An existing shelter-in-place order in Tucson, Arizona was extended Wednesday morning due to the widespread risk to public health caused by hazardous materials released from a vehicle rollover on Tuesday.
According to the Arizona Department of Public Safety, “Unified Command repositioned the shelter for a one-mile radius around the incident. While crews were attempting to remove the load from the commercial vehicle, the gassing occurred. I-10 is closed in both directions between Kolb and Rita streets in Tucson.”
Residents in the area were warned by Unified Command to expect “extensive closures” at any time and to seek alternative routes of travel if necessary. For anyone near the spill, they were also recommended to turn off all heaters and air conditioning systems that could potentially bring contaminated air into their homes.
That was the scene in Tucson, Arizona, when officials told citizens near the site of a chemical accident to “shelter in place.”
Why would anyone in their right mind be near a deadly chemical spill? Worse, why would the government ask citizens to do that? pic.twitter.com/duLdbYscVY
— iVoteArizona™ (@iVoteArizona) February 15, 2023
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The situation so far
The situation began Tuesday when an accident involving a commercial tanker truck and liquid nitric acid spilled onto I-10 near Tucson, forcing authorities and emergency personnel to evacuate the area and close the highway until the situation was under control.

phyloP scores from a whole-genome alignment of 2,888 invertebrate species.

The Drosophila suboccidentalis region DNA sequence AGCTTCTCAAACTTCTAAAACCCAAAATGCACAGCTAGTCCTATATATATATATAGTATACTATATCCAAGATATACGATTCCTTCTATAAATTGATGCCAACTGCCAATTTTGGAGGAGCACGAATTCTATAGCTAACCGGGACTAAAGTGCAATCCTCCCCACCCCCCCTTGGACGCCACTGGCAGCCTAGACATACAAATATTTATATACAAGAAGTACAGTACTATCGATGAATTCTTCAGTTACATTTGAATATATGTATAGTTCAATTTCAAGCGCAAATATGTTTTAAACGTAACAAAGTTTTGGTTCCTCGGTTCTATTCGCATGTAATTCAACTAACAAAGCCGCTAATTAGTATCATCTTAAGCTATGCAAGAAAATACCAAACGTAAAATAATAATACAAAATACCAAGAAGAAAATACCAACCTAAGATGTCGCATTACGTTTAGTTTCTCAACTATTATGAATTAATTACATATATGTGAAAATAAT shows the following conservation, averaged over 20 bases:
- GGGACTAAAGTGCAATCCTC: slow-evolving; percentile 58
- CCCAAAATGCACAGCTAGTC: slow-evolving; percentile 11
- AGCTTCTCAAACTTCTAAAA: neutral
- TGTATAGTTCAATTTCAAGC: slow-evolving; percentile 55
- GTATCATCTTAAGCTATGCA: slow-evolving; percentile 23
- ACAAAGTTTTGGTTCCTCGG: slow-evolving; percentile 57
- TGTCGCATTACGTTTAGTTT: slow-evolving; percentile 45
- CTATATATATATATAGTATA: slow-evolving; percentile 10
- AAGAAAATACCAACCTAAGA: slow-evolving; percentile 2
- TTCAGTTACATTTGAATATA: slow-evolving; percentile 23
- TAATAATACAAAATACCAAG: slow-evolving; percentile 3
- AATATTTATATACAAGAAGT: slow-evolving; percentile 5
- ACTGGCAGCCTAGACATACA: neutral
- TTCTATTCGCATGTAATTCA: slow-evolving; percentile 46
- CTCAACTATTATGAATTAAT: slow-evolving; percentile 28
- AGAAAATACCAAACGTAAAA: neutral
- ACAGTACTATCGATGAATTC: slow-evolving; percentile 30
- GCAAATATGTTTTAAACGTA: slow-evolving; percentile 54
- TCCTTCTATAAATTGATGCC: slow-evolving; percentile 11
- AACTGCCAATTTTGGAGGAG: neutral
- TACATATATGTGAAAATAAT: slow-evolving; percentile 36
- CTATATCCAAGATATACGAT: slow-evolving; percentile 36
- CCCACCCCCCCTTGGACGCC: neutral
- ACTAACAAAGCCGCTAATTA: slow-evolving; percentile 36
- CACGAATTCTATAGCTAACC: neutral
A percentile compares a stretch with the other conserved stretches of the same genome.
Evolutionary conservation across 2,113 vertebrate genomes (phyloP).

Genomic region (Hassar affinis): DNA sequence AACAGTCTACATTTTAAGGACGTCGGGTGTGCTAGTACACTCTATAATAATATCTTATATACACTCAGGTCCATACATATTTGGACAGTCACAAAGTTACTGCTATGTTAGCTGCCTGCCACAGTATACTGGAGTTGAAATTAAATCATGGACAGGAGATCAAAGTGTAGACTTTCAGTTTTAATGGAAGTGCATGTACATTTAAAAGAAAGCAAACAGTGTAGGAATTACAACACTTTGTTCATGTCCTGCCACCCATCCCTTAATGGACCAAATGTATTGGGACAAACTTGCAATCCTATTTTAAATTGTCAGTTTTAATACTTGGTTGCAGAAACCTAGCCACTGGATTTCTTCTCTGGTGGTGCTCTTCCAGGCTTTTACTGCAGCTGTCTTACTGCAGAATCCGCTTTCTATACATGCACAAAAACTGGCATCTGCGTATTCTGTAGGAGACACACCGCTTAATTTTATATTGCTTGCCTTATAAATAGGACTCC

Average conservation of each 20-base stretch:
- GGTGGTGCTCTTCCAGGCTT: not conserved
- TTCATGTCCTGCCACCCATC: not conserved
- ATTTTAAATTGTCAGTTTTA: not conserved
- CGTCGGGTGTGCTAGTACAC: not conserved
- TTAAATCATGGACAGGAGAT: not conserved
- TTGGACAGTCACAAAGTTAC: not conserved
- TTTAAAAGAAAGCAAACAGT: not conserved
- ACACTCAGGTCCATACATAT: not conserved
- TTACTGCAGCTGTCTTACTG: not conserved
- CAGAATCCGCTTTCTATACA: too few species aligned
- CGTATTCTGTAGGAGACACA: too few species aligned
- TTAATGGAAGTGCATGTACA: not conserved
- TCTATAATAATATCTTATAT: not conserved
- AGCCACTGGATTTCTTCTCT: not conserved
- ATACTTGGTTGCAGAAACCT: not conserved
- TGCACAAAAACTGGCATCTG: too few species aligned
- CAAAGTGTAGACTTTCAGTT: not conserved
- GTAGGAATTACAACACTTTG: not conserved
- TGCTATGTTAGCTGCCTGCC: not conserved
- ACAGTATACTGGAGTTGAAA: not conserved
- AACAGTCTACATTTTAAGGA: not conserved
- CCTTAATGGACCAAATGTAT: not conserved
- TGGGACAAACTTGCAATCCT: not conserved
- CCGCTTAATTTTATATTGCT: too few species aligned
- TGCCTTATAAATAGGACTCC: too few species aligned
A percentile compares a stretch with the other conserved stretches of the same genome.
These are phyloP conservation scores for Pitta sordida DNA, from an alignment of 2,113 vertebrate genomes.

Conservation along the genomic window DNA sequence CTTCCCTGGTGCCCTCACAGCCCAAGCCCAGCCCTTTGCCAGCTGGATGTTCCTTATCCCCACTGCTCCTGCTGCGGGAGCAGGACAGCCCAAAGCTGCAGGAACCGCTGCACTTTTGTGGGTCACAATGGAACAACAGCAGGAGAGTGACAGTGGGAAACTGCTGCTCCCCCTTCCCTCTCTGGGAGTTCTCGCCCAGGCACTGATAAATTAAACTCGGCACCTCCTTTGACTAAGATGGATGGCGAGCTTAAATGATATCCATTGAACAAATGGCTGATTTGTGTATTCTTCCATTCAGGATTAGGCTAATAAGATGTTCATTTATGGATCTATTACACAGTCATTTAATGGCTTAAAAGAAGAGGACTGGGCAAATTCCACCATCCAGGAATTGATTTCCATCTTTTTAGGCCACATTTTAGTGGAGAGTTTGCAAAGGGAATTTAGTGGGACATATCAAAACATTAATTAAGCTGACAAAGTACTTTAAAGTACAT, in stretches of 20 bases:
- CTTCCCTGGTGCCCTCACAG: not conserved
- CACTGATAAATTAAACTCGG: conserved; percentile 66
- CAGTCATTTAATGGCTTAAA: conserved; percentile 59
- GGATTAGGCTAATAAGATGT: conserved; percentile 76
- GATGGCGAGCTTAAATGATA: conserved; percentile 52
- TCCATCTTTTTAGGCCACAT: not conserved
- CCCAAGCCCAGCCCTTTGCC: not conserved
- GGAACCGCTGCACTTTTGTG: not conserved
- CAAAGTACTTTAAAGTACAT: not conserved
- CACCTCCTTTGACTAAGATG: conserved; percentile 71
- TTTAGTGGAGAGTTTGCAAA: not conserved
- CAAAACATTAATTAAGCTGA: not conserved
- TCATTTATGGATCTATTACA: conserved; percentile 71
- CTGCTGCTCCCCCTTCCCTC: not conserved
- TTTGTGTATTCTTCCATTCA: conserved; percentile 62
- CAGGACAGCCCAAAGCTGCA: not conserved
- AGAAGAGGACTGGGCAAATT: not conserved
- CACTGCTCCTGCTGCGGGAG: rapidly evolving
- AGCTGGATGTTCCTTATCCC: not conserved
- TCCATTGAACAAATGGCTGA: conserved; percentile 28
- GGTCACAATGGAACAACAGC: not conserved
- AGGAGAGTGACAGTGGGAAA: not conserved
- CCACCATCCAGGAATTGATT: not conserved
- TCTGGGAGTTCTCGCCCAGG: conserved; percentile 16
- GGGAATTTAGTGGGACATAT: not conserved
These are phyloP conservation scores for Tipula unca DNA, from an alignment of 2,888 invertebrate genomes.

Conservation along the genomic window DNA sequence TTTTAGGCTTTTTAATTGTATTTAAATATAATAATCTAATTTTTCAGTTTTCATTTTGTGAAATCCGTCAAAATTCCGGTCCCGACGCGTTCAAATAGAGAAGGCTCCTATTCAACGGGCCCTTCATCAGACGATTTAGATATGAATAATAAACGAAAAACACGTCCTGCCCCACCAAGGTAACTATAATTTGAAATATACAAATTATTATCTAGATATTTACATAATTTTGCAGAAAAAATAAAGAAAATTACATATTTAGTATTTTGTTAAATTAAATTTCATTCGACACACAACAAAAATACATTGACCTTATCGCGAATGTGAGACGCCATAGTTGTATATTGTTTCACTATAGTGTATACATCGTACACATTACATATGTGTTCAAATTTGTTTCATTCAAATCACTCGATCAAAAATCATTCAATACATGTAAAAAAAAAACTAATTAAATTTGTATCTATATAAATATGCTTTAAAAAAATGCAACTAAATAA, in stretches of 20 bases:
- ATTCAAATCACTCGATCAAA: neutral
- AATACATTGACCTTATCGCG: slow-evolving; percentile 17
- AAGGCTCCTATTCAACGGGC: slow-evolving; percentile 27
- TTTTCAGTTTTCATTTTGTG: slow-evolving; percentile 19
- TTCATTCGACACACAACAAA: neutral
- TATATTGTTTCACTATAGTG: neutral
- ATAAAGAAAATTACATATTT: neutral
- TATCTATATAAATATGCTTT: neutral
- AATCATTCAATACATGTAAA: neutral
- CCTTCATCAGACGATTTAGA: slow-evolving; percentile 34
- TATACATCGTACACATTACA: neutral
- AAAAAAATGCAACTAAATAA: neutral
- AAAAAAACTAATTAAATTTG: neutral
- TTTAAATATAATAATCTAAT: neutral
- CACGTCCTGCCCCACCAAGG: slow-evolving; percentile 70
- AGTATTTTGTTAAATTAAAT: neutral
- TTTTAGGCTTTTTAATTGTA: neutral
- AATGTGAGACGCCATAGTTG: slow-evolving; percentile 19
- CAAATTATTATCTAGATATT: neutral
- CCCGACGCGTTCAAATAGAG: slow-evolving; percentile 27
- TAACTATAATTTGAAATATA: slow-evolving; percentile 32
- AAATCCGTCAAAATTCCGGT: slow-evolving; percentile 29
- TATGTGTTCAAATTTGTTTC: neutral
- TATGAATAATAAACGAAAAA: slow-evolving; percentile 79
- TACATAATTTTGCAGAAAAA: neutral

As a result of the hazmat leak, a shelter-in-place order was announced Tuesday evening for residents within a half-mile radius of the accident after it was initially thought the cleanup would take several hours.
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Sadly, it is reported that the driver of the commercial vehicle has died. The exact cause of death – whether it was due to an accident or exposure to hazardous substances – has not yet been determined.
Nitric acid, which the car was carrying at the time of the accident, is commonly used to make ammonium nitrate, which is used as a fertilizer, as well as for other industrial purposes. It can cause eye and skin irritation if one comes in direct contact with it. Severe exposure can lead to worse outcomes such as pneumonitis, bronchitis and other serious symptoms.
According to USA Today, “overnight weather conditions delayed hazardous material recovery and mitigation” and “crews removed tractor-trailer material, using dirt to mitigate further gassing.”
-AZDPS is investigating a collision and hazardous material spill on Interstate 10 in Tucson-
— Department of Public Safety (@Arizona_DPS) February 15, 2023
RELATED: A train derailment in Ohio releases toxic chemicals into the air, so naturally Pete Buttigieg focuses on white construction workers
Second major spill this month
This is the second major situation this month where public safety was at risk due to exposure to toxic and hazardous materials.
On February 3, a train transporting toxic chemicals derailed in Ohio. A Norfolk Southern train derailed and burst into flames before a toxic cloud began moving towards the rural town of East Palestine, forcing residents to evacuate. Residents were not able to return home until emergency workers were able to incinerate the hazardous materials from the scene about five days later.
However, security concerns have not gone away. According to Reuters, Gov. Mike DeWine announced that the contamination caused by the derailment was not an immediate concern for the nearly five million citizens who rely on the stream, which was later found to contain contaminants for drinking water.
Probably the best video of what happened in Pennsylvania/Ohio and it’s quite touching. pic.twitter.com/VbG0kzplRs
— Erin Elizabeth of Health Nut News 🙌 (@unhealthytruth) February 13, 2023
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